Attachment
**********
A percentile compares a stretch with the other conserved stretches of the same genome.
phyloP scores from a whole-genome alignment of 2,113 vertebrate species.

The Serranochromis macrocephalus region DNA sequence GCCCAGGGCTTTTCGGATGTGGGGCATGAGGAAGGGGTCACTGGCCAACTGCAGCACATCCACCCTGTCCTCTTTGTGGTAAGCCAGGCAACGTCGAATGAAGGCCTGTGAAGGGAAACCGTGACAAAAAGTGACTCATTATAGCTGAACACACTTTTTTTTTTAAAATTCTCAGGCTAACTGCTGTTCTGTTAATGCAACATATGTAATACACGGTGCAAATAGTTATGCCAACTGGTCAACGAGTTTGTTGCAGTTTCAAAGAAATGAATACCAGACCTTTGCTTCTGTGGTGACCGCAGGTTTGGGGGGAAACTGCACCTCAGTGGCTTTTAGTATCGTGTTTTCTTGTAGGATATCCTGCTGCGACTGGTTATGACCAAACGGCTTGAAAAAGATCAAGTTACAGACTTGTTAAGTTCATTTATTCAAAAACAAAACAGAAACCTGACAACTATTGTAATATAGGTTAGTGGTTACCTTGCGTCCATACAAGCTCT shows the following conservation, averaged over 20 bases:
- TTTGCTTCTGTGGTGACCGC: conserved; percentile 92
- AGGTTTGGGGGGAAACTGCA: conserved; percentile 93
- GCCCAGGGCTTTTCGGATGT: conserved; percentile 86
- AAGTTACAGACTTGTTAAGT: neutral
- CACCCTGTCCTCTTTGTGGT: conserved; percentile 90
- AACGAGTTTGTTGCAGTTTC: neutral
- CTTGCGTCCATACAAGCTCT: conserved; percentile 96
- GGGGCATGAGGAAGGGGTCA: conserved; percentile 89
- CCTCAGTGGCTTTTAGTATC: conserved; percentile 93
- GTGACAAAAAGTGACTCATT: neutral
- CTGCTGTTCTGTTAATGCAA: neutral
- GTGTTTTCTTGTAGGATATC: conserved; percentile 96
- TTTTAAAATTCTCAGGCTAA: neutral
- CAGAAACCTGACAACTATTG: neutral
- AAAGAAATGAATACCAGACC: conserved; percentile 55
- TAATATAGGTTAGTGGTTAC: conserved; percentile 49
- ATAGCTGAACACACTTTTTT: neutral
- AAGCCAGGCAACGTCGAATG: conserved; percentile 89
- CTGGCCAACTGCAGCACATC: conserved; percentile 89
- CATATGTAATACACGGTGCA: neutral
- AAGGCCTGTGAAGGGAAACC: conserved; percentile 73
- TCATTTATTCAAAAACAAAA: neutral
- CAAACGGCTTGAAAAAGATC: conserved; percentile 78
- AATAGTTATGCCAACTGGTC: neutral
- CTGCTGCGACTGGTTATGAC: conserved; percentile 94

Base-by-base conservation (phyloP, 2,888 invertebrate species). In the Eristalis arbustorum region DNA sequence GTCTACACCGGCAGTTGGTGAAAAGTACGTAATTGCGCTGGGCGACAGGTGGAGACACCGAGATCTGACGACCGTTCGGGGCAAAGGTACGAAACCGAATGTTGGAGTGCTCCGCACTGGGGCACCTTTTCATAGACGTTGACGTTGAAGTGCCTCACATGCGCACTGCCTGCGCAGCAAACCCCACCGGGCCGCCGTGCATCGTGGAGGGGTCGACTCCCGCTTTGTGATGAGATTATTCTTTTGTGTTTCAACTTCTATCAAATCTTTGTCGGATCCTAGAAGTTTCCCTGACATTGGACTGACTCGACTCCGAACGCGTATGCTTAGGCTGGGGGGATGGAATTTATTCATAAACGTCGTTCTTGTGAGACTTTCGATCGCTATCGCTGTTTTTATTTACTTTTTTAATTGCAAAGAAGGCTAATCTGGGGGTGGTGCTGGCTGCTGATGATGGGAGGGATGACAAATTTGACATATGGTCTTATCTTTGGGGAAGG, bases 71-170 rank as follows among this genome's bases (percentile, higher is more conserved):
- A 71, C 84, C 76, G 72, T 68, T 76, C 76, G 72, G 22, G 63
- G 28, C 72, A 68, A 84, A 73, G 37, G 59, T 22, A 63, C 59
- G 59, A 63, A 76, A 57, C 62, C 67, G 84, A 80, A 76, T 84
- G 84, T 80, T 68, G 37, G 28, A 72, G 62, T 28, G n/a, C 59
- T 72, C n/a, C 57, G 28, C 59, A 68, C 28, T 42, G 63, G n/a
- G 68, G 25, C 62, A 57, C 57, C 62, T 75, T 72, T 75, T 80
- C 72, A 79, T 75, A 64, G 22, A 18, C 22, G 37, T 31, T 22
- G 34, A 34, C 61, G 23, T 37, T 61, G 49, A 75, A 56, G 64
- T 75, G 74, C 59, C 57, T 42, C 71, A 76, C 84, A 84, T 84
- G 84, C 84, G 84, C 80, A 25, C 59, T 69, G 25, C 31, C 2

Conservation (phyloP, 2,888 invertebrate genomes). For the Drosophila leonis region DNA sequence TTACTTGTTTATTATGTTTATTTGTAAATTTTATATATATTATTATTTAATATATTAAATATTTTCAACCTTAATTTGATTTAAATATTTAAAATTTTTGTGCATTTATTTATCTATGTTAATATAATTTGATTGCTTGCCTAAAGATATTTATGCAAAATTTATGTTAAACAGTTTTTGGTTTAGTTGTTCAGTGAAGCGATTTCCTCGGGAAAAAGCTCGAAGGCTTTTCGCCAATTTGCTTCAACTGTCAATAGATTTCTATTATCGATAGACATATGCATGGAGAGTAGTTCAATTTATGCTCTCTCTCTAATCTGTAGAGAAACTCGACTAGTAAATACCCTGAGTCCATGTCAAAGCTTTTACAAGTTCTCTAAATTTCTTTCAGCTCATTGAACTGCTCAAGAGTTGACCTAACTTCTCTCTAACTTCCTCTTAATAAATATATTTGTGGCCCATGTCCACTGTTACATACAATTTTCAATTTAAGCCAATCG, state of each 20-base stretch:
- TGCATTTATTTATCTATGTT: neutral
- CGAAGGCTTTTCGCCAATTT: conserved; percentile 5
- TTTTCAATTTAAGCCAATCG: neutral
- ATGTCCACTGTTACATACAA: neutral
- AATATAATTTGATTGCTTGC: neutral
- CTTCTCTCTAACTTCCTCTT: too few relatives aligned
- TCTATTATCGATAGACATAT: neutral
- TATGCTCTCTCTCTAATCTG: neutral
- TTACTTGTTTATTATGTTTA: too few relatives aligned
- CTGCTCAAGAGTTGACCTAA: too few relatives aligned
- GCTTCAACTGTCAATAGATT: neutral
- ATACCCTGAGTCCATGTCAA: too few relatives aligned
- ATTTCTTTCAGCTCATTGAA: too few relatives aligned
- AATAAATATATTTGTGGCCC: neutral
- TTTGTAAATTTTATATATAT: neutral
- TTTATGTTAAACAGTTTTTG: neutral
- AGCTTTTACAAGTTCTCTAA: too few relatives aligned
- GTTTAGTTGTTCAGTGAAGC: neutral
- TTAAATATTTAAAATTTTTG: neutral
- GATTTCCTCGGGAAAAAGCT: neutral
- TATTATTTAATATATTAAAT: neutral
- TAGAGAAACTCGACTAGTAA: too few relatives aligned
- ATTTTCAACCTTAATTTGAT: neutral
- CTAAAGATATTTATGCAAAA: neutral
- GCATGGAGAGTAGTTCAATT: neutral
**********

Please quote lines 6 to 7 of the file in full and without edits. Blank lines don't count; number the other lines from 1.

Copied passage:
- GCCCAGGGCTTTTCGGATGT: conserved; percentile 86
- AAGTTACAGACTTGTTAAGT: neutral